How embarrassing, then, that past examples of naughtiness should continue to emerge. Last week came the revelation that 2,000 people sold endowment mortgages by the Nationwide in recent years bought policies without knowing they could be landed with tax bills of thousands of pounds each when the endowment matured.
These "Freedom" endowments were sold as part of a tie-up with Guardian, the insurance company. But it seems that Nationwide's sales staff failed to tell many borrowers that if they were higher-rate taxpayers when the policy paid out, they would face further tax if they took out this particular deal. The proceeds from most endowments are tax-free.
A potential compensation bill totalling millions of pounds is on the cards to ensure that affected borrowers don't lose out as a result of the sloppy advice. Nationwide members - the owners of the society - can at least be thankful it is Guardian that will pick up the tab. But it still begs the question why the society didn't give better advice.
Nor do you have to look far to find dubious practices continuing among those societies purportedly in the mutual camp.
Remember those hard-sold accounts with big rates in which the interest flopped once they'd got your money? They're still around. Last month Birmingham Midshires building societyslashed the rates on its popular First Class postal account by a full percentage point. That's more of a cut than any mortgage borrower has seen since the Chancellor's latest base rate shaving, and leaves savers with pounds 1,000 earning a pitiful 2 per cent (before tax). Of course if, as rumoured, there's a big windfall on the way for members, then perhaps we shouldn't niggle too much. In the meantime, the society continues to mouth platitudes about its commitment to giving members value.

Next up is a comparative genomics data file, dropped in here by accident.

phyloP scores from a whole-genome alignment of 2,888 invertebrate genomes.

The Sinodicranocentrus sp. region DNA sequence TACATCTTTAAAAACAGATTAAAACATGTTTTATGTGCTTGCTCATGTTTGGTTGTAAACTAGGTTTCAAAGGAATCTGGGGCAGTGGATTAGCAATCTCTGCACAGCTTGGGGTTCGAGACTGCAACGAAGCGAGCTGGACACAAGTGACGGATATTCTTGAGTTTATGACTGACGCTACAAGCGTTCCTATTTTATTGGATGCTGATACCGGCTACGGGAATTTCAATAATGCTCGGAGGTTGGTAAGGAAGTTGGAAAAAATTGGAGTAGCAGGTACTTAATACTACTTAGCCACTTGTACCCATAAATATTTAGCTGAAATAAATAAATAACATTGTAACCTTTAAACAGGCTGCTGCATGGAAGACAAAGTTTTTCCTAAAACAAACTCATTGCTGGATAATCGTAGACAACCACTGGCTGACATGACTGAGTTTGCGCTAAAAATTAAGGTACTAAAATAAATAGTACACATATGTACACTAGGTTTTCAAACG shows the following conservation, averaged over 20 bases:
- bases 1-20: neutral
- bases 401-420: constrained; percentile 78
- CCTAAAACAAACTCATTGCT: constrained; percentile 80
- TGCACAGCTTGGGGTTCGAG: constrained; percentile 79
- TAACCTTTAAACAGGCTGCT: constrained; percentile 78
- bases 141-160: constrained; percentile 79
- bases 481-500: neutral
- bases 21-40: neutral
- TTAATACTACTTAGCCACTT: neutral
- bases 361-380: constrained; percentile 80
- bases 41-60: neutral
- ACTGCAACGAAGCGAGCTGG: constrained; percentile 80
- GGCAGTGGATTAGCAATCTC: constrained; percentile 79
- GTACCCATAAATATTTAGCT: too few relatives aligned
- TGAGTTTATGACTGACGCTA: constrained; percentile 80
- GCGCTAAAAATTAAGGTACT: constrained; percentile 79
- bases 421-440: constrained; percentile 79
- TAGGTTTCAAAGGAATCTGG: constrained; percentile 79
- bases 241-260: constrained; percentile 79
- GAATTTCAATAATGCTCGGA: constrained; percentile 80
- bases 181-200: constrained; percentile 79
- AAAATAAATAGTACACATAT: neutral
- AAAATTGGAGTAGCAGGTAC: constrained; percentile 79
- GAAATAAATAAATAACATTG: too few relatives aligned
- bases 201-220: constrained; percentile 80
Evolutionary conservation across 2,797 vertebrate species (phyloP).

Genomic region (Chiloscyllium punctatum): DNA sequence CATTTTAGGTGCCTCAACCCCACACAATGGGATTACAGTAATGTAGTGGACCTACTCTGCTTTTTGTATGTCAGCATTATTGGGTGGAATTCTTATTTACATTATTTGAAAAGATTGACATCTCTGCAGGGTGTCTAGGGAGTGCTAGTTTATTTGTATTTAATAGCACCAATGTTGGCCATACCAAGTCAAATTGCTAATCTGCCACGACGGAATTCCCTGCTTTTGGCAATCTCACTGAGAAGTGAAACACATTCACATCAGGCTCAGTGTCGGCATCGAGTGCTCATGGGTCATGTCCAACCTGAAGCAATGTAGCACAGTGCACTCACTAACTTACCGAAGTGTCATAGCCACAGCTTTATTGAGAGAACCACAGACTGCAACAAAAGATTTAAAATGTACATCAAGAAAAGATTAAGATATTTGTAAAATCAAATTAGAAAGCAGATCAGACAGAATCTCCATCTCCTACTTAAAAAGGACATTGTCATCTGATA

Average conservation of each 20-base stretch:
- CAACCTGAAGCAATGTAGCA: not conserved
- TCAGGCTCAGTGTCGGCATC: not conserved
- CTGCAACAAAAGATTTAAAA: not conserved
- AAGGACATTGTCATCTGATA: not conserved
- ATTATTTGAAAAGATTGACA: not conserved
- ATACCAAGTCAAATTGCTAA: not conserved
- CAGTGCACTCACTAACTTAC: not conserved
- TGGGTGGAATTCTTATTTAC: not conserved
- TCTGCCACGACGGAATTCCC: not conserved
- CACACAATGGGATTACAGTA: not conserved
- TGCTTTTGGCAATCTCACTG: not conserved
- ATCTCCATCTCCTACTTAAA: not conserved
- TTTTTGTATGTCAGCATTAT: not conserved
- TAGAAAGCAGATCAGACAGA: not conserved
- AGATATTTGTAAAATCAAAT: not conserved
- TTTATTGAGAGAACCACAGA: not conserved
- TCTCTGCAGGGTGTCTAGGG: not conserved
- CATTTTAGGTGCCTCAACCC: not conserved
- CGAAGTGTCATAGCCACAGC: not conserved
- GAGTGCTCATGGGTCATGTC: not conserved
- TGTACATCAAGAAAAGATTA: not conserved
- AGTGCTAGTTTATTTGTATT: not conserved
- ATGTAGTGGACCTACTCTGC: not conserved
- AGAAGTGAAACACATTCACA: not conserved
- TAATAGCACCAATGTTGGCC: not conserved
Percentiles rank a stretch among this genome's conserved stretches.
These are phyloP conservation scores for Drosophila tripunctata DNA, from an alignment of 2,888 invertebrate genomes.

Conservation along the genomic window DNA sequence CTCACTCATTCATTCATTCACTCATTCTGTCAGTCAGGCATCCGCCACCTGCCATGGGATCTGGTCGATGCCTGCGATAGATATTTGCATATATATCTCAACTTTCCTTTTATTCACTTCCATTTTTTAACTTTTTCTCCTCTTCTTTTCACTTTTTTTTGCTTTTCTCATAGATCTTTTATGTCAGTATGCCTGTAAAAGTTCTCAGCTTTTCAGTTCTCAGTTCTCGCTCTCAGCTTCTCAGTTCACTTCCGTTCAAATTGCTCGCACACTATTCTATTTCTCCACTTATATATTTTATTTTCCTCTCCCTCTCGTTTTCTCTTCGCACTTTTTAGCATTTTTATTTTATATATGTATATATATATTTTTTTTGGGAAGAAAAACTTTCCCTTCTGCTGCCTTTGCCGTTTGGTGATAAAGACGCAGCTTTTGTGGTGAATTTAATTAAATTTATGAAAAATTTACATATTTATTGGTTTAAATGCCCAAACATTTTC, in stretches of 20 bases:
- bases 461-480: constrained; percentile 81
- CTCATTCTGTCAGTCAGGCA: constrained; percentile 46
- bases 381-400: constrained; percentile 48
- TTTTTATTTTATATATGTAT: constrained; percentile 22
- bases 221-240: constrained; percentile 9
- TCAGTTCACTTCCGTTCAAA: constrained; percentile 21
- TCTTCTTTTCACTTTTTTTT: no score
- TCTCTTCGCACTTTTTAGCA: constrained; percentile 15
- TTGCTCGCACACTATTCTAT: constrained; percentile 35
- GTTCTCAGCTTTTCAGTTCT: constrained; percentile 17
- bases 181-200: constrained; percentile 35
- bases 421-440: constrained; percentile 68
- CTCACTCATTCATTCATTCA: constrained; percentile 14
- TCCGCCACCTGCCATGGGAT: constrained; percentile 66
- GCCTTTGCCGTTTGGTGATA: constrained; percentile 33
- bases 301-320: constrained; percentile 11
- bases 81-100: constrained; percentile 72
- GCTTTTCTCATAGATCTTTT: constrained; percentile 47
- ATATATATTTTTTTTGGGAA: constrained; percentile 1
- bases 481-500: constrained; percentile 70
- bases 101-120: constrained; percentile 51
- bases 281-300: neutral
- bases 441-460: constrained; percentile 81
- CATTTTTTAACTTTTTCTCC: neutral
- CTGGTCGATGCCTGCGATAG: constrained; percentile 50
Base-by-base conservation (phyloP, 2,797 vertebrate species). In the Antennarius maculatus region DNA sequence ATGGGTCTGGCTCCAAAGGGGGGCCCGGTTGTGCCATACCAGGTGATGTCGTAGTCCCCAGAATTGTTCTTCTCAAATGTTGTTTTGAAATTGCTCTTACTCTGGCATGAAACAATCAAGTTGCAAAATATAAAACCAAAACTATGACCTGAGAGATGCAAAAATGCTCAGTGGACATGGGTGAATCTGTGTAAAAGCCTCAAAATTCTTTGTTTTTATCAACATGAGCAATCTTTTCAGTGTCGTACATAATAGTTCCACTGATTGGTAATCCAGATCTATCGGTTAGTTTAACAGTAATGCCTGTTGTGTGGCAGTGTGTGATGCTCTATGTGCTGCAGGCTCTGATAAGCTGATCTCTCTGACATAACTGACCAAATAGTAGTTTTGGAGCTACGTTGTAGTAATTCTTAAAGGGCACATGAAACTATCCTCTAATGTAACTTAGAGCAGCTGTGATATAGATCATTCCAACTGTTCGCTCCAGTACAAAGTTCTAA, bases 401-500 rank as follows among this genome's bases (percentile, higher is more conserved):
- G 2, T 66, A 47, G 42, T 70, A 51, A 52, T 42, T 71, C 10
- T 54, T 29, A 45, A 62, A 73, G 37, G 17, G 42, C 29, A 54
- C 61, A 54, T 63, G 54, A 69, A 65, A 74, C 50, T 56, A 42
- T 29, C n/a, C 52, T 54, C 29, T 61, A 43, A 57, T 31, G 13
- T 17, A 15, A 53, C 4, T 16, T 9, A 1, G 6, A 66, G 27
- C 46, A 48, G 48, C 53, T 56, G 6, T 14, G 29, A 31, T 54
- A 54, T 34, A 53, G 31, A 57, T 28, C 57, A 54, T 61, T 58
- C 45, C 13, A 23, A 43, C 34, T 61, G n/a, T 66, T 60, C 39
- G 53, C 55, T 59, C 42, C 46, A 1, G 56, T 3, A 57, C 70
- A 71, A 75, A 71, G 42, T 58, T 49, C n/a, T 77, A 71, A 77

The Britannia, by comparison, offers savers and borrowers cash bonuses without selling out or becoming a bank. It is signing up existing customers for its Members Loyalty Bonus Scheme, using a glossy mailshot featuring Wallace & Gromit-style characters, and built around the idea of what members might do with their bonus. One character holds a cheque for a "stereophonic gramophone", another for "sensible shoes". The society claims the average bonus will be pounds 40. But don't be fooled - most members' bonuses will be far less.Most savers, who are already labouring under piddling deposit rates, are likely to get less than pounds 20. Furthermore, the bonus registration form seems as much an exercise in finding out what other products customers can be sold.
AS WELL as being boring, pensions are also highly complex. Which is why the Prudential's plea to the Government this week to simplify the system - exclusively trailed in this paper - can only be welcome. "There is no logical reason why a pension needs to be more complex than a building society account," said a Pru executive. Quite. To which could be added that, given the importance of encouraging people to have a pension, there is every reason for a pension to be at least as simple as a deposit account.
It would be good to see the Pru - as the UK's largest life insurer and seller of personal pension plans - setting an example. But I have seen little evidence of this (nor, indeed, from many pension providers). Clarity begins at home.